It’s time to take a trip deep, deep into the tmatt folder of GetReligion guilt. You see, with the Iran explosion and a bunch of other major news, I don’t think we made a single reference to coverage of the Southern Baptist Convention meetings in Louisville.
As anyone knows who has ever covered one, SBC gatherings are big sprawling affairs, even though they are no longer the must-cover events that they were in the 1980s during the civil war for control of America’s largest non-Catholic flock.
When you are there, the daily stories go marching by, from the election of the present to some resolution about this or that political issue. This year, the mainstream press stirred a bit about the Southern Baptists voting to celebrate the election of the nation’s first African-American president, even while stressing the many, repeat many, issues that divide Southern Baptists and President Barack Obama.
As you cover those daily stories, it is often easy to lose sight of the big-picture issues that are looming in the background. Then, if you decide to write about one of these larger stories, it’s hard to crunch it into the small amounts of space that reporters are working with these days.
So let’s pause to celebrate one such effort, by veteran scribe Bob Smietana of the Tennessean in Nashville, home of the SBC headquarters that many call the “Baptist Vatican.” I know, I know, that nickname makes no sense in terms of church polity, but relax.
In the middle of a feature about the convention, Smietana dove into a very complex subject — which is why the Southern Baptists, after decades of growth, have finally suffered some slight membership declines. This, of course, stands in contrast to the demographic earthquake that has hit the “Seven Sisters” of liberal Protestantism. If you are interested in a longer, insider’s take on this SBC issue, see these two essays — here and here — by Will Hall, the head of Baptist Press.
But here is the heart of Smietana’s crisp mini-look at this huge subject:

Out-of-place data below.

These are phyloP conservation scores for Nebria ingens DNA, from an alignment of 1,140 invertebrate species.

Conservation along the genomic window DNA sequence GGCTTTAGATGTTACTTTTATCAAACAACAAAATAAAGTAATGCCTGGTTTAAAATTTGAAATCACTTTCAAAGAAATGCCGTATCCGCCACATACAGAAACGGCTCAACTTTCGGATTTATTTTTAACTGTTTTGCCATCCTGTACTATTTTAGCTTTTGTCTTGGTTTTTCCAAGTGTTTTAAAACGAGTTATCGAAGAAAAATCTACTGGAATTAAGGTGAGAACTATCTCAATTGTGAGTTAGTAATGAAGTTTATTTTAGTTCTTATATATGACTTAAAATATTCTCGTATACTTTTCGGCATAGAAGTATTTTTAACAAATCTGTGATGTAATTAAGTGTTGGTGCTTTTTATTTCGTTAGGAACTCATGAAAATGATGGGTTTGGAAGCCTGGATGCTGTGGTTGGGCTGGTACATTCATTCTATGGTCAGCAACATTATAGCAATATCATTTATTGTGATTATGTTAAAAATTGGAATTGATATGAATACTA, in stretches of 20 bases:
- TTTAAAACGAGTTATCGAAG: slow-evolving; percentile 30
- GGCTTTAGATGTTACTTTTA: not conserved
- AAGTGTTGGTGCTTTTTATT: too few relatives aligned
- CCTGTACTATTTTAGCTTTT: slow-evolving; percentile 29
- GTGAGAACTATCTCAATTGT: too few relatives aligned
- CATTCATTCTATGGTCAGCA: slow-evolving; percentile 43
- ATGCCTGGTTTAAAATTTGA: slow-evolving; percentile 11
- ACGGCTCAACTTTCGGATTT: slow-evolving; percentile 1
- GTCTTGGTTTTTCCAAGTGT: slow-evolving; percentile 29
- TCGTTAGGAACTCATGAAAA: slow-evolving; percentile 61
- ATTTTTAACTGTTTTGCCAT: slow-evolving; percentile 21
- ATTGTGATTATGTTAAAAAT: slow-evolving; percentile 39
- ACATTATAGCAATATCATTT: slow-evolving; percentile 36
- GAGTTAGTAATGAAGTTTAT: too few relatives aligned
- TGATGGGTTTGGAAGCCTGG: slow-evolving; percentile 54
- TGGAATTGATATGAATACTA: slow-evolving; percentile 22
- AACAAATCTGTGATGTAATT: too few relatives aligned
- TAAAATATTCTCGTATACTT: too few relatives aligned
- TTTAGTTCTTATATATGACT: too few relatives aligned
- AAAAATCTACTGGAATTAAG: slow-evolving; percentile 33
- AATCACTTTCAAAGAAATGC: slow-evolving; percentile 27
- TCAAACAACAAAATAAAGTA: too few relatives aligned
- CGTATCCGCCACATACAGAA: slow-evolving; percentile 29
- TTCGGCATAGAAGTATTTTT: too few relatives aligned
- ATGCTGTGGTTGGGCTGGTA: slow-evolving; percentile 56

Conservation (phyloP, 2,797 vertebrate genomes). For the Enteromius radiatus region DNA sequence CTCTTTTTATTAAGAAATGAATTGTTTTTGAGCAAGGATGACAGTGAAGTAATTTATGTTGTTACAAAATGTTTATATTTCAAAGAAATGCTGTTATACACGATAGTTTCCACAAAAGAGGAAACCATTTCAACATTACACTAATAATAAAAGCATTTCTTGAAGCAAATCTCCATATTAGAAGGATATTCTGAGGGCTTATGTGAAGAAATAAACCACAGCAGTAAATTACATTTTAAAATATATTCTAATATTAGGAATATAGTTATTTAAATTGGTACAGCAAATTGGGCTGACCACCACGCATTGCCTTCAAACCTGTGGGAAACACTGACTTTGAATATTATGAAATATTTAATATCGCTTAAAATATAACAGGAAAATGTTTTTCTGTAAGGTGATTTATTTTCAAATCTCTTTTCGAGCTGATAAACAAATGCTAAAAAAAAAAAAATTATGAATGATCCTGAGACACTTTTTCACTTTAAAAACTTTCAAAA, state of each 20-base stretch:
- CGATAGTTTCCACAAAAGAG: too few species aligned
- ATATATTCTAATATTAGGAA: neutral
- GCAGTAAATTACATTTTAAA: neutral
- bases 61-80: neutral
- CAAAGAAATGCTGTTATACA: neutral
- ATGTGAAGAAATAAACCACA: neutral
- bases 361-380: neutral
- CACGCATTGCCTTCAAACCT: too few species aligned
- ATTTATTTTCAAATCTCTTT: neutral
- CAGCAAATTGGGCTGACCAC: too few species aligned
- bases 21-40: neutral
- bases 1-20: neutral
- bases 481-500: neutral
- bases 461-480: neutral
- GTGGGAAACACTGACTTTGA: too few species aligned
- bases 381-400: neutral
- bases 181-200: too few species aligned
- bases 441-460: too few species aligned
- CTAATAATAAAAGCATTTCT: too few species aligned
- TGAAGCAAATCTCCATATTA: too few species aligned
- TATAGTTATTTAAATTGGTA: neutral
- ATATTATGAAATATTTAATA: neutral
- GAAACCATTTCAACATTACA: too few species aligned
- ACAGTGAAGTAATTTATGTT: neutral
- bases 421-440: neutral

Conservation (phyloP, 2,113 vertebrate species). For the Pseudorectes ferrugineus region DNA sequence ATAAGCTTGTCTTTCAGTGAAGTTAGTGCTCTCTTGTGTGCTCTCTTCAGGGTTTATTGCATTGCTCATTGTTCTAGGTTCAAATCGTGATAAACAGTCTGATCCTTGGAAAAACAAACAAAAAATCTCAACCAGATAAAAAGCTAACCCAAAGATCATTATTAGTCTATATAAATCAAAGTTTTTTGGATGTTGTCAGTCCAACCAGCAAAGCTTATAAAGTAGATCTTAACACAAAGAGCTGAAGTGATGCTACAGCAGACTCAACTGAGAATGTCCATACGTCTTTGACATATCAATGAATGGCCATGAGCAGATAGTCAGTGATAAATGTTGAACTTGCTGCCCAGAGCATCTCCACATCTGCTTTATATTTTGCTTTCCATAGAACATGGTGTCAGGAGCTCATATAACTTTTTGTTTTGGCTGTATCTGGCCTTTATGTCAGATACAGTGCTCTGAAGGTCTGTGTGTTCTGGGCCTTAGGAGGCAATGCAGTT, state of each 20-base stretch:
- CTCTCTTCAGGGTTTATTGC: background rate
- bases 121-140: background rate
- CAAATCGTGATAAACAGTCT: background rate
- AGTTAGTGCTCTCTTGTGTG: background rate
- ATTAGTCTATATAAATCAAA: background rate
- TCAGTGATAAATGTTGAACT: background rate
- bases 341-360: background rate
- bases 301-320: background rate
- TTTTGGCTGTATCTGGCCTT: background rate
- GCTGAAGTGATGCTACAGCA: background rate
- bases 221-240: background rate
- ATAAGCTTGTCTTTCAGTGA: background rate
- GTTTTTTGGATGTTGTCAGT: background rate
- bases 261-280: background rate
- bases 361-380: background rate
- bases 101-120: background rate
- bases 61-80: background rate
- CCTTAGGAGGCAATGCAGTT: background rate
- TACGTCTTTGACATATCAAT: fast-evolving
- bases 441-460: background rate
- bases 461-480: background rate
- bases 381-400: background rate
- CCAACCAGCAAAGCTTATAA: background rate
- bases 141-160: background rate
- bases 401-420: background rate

Three major factors derailed the Southern Baptist system.
First, the birth rate among white Americans fell. That was a problem because most Southern Baptists are white and because they found most of their converts among their children. …
Second, Americans moved from rural areas into cities and suburbs. That’s a problem because almost half of Southern Baptist churches are in rural areas. And Baptists have, until recently, started few new urban churches. Hall disagrees with some critics who think the decline in membership and baptisms is a spiritual problem.
“The problem is not a lack of evangelistic fervor,” he said. “It’s location, location, location.”
The third factor? New churches that don’t act like Southern Baptist churches. Those churches have often exchanged their choirs for rock bands, met in nontraditional places, and have preachers who dress casually and give edgy sermons. And many new churches also have dropped Baptist from their names as denominational loyalty fell.
Now there is a lot going on in there and, yes, there’s a lot more that could be said. The keys, however, are the hard facts about demographics and the reality of the post-denominational age. However, when I was reading up on the decline issue — I plan to write on it myself, sooner or later — one thing stuck out.
When it comes to racial diversity, Southern Baptists are actually seeing a tremendous amount of success. Mainline church leaders may struggle to grasp this, but the most ethnically diverse churches in America are found in these three bodies — the Roman Catholic Church, the Assemblies of God and, yes, the Southern Baptist Convention.
The SBC has been opening many Hispanic and African-American congregations and seeing increases in its ethnically mixed congregations. The Tennessean article notes:
There are signs that the Southern Baptist Convention may be able to reverse its decline. From 1998 to 2007, the number of ethnic minorities in the faith doubled, to 8 percent.
In other words, they have had success — but not enough. Southern Baptists are not keeping up with the rising tide of ethnic diversity in modern America, even though they are doing better than most other denominations. That’s the largest of the larger realities, especially when combined with the issue of declining white birth rates.
This is a very big story. I hope the Tennessean lets Bob return to it and dig much, much deeper.